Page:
WASHINGTON (Oct. 9, 2017) -- Reserve Officers' Training Corps Cadets from across the country were in attendance at the AUSA ROTC luncheon held in Washington, D.C. Oct. 9. Along with a meal, they were also provided with words of wisdom from Gen. Gus Perna, commander of the U.S. Army Materiel Command.

After sharing the story of his journey through ROTC at Valley Forge Military Academy, Perna spoke on what he thinks defines a good leader -- pride in the Army profession.

"ROTC was life changing for me. Whether you join the active component force, become a reserve component officer and future citizen leader, you are joining a profession. It's a profession like nobody else understands," he said.

Perna said there are five key characteristics of a profession that Cadets can use to be successful future leaders. The first being honorable service.

"In order to have honorable service, by definition you have to provide a service to your country, to your community, to your family that nobody else can perform. Only you future Soldiers can perform what we do for the country," he said. "Only you will be trained and ready to go fight the nation's wars. Only you can go in and provide relief for natural disasters. It's your profession that's called upon when our rights, our constitution, our way of life is challenged."

He said trust is a benchmark for the Army profession.

"Nobody can do their mission like we do our missions -- we have always been successful, we will always be successful. We are counted on every single day to make sure that the enemy is always playing a home game and never in our country," said Perna. "This is so implicit that every year when Time Magazine does a poll of the most trusted professions in America our military is number one. That is earned trust, that is not paid for, that is not something that is given, we must earn it every day."

Perna took time to reflect on his unit citations, and told the crowd that they represent the heart of esprit de corps to him.

"When you come home from war, this is what you reflect on -- those that you served with, those that you were so scared with while you were out on that battlefield that you knew you could count on them, and they knew they could count on you -- that's esprit de corps," he said.

Another thing that sets Soldiers apart according to Perna is stewardship of the profession.

"We are responsible for self-regulating ourselves. We don't tolerate people being mistreated. We don't tolerate sexual harassment. We don't tolerate people not being treated as equals. We don't tolerate poor morals," he said. "We self-regulate and ought to be proud of that. Do it when you see it, do it when you're in a position of authority, and don't allow others to undermine our great Army.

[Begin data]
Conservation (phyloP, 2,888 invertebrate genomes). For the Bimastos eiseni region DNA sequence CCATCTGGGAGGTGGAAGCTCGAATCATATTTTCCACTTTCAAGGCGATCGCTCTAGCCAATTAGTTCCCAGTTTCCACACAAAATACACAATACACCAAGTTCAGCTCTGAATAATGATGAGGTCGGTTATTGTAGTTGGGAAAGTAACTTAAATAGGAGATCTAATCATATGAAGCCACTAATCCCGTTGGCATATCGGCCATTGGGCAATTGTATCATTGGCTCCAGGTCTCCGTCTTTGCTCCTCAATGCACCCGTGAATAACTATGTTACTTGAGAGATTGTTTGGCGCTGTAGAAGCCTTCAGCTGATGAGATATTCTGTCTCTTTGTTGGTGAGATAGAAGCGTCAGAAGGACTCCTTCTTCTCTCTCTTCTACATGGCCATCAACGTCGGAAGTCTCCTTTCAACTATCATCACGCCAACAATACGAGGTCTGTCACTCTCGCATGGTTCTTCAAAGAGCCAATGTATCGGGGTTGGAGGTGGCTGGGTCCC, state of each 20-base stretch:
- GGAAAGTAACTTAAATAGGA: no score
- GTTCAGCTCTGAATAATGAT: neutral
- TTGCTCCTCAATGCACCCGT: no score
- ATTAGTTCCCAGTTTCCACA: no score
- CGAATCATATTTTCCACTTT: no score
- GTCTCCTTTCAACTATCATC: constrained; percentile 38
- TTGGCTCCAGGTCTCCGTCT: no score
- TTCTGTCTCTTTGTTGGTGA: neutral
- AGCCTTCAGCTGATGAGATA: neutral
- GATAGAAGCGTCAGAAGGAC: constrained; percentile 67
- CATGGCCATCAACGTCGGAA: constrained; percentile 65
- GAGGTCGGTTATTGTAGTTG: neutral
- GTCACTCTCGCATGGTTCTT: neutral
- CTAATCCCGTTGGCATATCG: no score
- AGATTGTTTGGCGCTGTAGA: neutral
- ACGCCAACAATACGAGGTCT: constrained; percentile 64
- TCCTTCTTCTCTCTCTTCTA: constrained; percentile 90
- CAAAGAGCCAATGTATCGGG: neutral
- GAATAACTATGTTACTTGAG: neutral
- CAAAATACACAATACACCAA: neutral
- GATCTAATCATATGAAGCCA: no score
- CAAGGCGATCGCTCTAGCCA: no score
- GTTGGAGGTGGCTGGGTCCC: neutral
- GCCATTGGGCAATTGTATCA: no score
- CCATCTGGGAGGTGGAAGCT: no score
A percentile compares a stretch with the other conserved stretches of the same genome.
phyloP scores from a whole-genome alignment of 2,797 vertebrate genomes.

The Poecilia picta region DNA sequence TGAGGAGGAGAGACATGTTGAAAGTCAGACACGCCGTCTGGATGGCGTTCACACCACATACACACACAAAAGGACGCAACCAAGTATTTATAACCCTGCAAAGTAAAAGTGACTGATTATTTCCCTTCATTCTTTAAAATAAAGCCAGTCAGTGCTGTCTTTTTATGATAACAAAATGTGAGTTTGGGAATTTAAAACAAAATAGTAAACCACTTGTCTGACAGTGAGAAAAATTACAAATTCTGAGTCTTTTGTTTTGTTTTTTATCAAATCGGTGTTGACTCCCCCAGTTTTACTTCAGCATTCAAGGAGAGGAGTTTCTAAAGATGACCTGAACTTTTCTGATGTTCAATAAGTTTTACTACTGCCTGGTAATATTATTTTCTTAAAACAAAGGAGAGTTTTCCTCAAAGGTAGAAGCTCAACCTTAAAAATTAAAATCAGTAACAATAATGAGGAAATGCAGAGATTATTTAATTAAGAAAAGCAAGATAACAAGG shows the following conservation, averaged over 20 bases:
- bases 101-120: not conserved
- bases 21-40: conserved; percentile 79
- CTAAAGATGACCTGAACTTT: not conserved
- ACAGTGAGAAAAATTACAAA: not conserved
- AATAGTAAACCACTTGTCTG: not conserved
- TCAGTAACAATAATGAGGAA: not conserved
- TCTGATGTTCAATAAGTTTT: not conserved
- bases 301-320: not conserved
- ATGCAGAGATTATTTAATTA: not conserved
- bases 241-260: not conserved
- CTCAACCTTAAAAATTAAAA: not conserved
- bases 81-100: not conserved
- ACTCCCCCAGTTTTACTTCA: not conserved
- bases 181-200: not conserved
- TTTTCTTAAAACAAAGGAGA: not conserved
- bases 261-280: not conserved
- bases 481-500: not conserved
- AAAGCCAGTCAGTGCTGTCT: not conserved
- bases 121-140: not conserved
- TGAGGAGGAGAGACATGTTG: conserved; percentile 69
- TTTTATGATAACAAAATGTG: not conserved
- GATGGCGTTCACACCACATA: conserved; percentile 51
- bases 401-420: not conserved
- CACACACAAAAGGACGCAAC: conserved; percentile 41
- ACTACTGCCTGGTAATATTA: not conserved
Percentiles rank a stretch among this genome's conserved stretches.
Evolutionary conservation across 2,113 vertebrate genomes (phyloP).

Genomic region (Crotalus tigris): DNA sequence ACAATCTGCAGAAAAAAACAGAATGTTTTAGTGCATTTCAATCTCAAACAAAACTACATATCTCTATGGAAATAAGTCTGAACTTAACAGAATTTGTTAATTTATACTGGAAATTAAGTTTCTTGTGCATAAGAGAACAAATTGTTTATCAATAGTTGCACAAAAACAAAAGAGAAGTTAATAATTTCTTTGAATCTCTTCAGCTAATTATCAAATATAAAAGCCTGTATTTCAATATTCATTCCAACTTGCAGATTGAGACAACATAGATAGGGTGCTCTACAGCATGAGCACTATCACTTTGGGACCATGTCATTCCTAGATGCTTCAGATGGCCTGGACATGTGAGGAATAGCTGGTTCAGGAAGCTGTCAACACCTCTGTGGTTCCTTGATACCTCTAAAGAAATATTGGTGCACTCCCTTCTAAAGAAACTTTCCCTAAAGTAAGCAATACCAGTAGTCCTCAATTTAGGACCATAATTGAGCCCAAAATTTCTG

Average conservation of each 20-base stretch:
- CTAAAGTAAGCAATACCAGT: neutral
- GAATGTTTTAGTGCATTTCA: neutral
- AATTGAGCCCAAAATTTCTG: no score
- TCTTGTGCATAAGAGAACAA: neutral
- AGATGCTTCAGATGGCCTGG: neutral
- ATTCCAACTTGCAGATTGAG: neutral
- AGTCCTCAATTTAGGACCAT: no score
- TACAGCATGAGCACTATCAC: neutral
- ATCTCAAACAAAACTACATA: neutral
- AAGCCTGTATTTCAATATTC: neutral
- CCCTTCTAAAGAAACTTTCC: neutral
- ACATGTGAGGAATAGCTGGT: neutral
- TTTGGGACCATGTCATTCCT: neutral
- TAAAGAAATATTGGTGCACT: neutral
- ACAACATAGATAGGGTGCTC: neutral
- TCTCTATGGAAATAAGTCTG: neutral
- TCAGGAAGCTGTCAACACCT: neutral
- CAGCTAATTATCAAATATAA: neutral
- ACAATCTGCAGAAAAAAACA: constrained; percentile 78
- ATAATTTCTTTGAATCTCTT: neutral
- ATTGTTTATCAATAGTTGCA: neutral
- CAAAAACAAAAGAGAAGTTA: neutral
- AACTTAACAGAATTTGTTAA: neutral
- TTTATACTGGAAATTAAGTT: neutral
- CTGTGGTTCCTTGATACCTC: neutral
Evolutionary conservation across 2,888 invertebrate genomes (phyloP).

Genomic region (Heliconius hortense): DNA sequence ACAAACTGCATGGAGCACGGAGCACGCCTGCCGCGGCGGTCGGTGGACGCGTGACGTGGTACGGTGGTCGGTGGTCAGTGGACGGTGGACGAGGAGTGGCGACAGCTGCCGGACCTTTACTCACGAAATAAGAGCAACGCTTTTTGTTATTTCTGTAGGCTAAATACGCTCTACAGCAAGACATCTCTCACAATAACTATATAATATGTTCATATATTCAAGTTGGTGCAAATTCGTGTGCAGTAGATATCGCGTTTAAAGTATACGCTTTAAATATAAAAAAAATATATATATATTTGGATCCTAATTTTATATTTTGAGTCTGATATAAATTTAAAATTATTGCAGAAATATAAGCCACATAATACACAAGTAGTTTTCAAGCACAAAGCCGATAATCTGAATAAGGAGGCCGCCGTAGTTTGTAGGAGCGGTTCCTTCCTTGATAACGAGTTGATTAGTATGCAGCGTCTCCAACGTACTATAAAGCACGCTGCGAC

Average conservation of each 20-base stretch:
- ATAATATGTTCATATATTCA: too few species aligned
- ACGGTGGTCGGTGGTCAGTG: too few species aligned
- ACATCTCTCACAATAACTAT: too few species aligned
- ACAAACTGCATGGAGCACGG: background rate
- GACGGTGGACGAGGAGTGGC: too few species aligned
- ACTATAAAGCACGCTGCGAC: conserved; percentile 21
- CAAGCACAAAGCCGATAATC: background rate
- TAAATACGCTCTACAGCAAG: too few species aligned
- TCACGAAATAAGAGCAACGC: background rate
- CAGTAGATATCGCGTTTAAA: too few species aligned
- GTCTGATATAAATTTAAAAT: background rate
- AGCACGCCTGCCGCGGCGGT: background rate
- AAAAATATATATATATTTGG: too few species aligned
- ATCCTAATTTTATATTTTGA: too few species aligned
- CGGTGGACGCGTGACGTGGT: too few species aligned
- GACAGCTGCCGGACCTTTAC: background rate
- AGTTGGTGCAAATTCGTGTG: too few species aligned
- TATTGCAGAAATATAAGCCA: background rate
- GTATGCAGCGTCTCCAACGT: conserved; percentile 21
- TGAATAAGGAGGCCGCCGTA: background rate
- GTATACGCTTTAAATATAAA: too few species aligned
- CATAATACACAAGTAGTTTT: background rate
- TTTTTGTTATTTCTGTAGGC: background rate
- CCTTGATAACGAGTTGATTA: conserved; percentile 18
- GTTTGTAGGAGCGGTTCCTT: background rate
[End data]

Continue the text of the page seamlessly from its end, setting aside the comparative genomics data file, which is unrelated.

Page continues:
"We also educate and certify ourselves -- we do this our whole careers. No other profession will bring leaders, NCOs, Soldiers, back to be educated throughout their career. We have to be the most competent people through it all," he added.

Perna rounded out the characteristics of the Army profession be reminding Cadets to always keep the "why" in mind.

"Why are competence and character so important? Why is your commitment so important? Because I will tell you, future leaders, you will be responsible for two main things," Perna explained. "You will be responsible for training and taking care of Soldiers to go into harm's way. Nobody else does that -- you're responsible. You are also responsible for training someone who might have to take somebody else's life in defense of your country. That's why the five characteristics of our profession are so important."

Maj. Gen. Christopher Hughes, commander of U.S. Army Cadet Command and Fort Knox, also spoke during the luncheon, as well as presented a scholarship check to Austen Eberhardt, who is attending Georgetown University.

Hughes reminded the Cadets of one other facet of the Army profession -- education.

"Education is a profession. Army ROTC has a demanding and challenging curriculum that is an enhancement to your career field that makes you exceptional along with your college education. It's an enhancement that makes you better than a regular college student," he said. "You have to understand your mission is to ultimately be entrusted with the lives of the sons and daughters of the very citizens you are charged and sworn to defend as a United States Soldier."

He said providing students an opportunity to gain that education and serve the country has made his job one of the best he's had.

"I have the best job in the United States Army. This is truly the most rewarding and personally challenging things that I've had the opportunity to do in 35 years, and it's because of the young men and women there who have raised their hands and said they want to do something greater than themselves," Hughes said.

The U.S. Army Cadet Command is the largest single source of new officers for the Army, commissioning the majority of the Army's new officers each year through the senior ROTC program.